Tuesday, May 8, 2018

ELA + PBL + Makerspace = Awesomeness!

A couple of weeks ago, I was asked to cover a 7th grade English class for the week and I was allowed to do any mini unit I wanted. I decided I would dive into symbolism using one of my favorite short stories, "The Yellow Wallpaper". It is a wonderful gothic story that symbolizes the oppression of women in society in the early 1900s. It is a short enough story that it can be read or listened to in a single class period and the next couple of days can be used to dive into the details that make it a powerful story.

As a class, we read the story, discussed theme, and annotated looking for symbolism. All of the traditional aspects of an English Language Arts class was there, but instead of a multiple choice test at the end, students used time in the Makerspace and at home to create something to share with the class. These artifacts are tangible representations of their understanding of the material. As a teacher, that is what I'm looking for in any unit I present to students. Here are some of the student examples that have been submitted.

Here is a bed designed by a student, cut out of baltic birch on the laser cutter, and the student used their sewing skills to create the mattress, blanket, and the pillows. 

A perfectly measured house cut out of baltic birch and assembled using hot glue. The little "Life" character is the lady from the story. 

The bars were designed and then cut from baltic birch using the laser cutter to create prison bars. The yellow hands represent the narrator trying to break free from her room and society. 

A board game designed and etched on baltic birch using the laser cutter shows the complex path the narrator would have to achieve freedom.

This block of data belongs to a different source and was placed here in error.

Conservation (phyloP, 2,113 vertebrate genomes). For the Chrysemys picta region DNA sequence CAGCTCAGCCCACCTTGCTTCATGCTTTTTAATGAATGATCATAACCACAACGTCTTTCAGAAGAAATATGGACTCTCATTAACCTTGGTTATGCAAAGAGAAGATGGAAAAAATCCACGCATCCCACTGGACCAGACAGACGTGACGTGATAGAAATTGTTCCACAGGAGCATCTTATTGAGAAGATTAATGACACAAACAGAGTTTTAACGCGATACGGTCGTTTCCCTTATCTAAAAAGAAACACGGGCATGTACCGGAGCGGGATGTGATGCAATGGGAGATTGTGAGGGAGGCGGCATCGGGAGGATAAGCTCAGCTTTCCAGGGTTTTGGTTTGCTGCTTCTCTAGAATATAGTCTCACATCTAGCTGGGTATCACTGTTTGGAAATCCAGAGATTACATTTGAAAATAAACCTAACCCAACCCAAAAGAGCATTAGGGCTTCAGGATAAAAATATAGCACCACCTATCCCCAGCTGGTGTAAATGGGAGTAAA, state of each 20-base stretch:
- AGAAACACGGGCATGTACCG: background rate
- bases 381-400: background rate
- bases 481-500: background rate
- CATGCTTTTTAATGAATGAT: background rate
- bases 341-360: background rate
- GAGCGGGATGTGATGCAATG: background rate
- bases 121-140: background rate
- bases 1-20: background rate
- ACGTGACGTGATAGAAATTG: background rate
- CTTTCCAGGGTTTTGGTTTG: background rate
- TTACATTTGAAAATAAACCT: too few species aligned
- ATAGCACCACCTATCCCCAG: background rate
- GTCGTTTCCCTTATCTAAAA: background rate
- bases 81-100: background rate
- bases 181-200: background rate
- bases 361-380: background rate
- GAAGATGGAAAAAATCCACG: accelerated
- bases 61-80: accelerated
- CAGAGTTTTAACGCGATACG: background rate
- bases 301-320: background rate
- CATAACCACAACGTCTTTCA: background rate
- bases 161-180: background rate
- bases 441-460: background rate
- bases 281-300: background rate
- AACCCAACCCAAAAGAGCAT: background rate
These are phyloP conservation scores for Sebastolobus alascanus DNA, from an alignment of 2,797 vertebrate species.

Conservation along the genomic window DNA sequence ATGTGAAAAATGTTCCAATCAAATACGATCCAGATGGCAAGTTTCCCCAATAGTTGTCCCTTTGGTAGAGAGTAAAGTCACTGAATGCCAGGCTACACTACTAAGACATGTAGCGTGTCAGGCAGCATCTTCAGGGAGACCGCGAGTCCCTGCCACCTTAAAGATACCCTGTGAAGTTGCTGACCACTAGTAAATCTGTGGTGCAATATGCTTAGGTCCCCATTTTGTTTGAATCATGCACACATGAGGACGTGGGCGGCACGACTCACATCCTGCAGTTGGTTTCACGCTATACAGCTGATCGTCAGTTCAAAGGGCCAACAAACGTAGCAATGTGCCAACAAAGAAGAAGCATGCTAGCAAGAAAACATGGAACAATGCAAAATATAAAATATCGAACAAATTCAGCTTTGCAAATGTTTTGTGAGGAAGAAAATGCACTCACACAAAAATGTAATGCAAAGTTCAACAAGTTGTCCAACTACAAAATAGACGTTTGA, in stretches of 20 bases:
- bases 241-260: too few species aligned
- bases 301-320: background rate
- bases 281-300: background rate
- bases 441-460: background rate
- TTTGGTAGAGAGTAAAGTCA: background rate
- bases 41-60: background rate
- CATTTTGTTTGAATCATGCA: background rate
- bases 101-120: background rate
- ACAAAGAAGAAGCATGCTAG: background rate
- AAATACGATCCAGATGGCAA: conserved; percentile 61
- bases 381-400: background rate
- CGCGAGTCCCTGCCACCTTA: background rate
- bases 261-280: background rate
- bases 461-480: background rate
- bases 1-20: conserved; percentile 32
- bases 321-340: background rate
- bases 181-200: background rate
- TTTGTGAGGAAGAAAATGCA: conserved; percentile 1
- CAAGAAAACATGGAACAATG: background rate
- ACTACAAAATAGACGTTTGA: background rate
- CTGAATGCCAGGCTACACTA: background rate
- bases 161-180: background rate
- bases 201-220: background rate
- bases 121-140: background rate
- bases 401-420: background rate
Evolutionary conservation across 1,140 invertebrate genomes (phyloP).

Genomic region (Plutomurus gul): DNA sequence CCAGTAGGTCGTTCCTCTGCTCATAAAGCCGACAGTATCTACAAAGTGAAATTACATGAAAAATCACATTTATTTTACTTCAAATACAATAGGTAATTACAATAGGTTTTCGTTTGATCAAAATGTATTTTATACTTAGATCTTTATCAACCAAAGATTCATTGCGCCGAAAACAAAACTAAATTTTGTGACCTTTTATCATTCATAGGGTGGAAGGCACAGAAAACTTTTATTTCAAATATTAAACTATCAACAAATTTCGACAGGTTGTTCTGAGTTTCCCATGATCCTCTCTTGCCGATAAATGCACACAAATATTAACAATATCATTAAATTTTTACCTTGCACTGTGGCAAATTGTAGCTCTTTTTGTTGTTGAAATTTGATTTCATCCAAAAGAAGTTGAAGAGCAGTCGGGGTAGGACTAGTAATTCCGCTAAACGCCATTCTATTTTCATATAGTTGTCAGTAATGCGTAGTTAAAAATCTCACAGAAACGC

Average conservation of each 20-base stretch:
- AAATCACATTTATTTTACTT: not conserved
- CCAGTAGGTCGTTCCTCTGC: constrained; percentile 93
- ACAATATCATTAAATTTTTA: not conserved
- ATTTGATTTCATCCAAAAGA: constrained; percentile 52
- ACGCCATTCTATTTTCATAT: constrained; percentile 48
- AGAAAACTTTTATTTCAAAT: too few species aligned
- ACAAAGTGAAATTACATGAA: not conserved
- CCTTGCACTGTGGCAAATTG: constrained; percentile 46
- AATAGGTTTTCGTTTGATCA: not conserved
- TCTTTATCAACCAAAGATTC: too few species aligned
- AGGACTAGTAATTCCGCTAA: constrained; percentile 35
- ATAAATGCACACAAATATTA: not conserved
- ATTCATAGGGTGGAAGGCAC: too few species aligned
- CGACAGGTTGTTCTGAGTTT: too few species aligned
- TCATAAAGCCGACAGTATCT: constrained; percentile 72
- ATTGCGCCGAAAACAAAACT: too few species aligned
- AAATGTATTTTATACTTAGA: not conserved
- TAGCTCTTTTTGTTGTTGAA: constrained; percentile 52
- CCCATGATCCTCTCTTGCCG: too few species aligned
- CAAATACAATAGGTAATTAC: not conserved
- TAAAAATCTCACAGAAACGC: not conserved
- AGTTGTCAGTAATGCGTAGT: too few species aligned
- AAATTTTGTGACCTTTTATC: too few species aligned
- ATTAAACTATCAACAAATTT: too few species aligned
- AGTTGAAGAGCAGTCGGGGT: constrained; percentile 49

The scene of freedom within sight, but unattainable due to the bars of society. 

A depiction of the narrator in a dress that resembles the wallpaper she hates so much shows that she is becoming something she hates. 

These are just a few of the examples that students have submitted and there will be more in the coming days. The students all wrote a brief 8 sentence paragraph explaining their artifact and how it was connected to the story. The students really enjoyed the freedom to explore and create something different. The teacher I was covering for really liked the lesson and artifacts created by the students and we are going to collaborate on some fun lessons in the future.

Overall, this lesson shows what is possible for students in ELA classes if given the chance to explore project based learning with the support of a maakerspace. Some students chose to create with the laser cutter and others took colored pencil to paper. The projects were meaningful to the students and demonstrated their understanding of the story and what it meant in the big picture by deciphering symbols and connecting them to the theme. As an ELA teacher, what more could you want?

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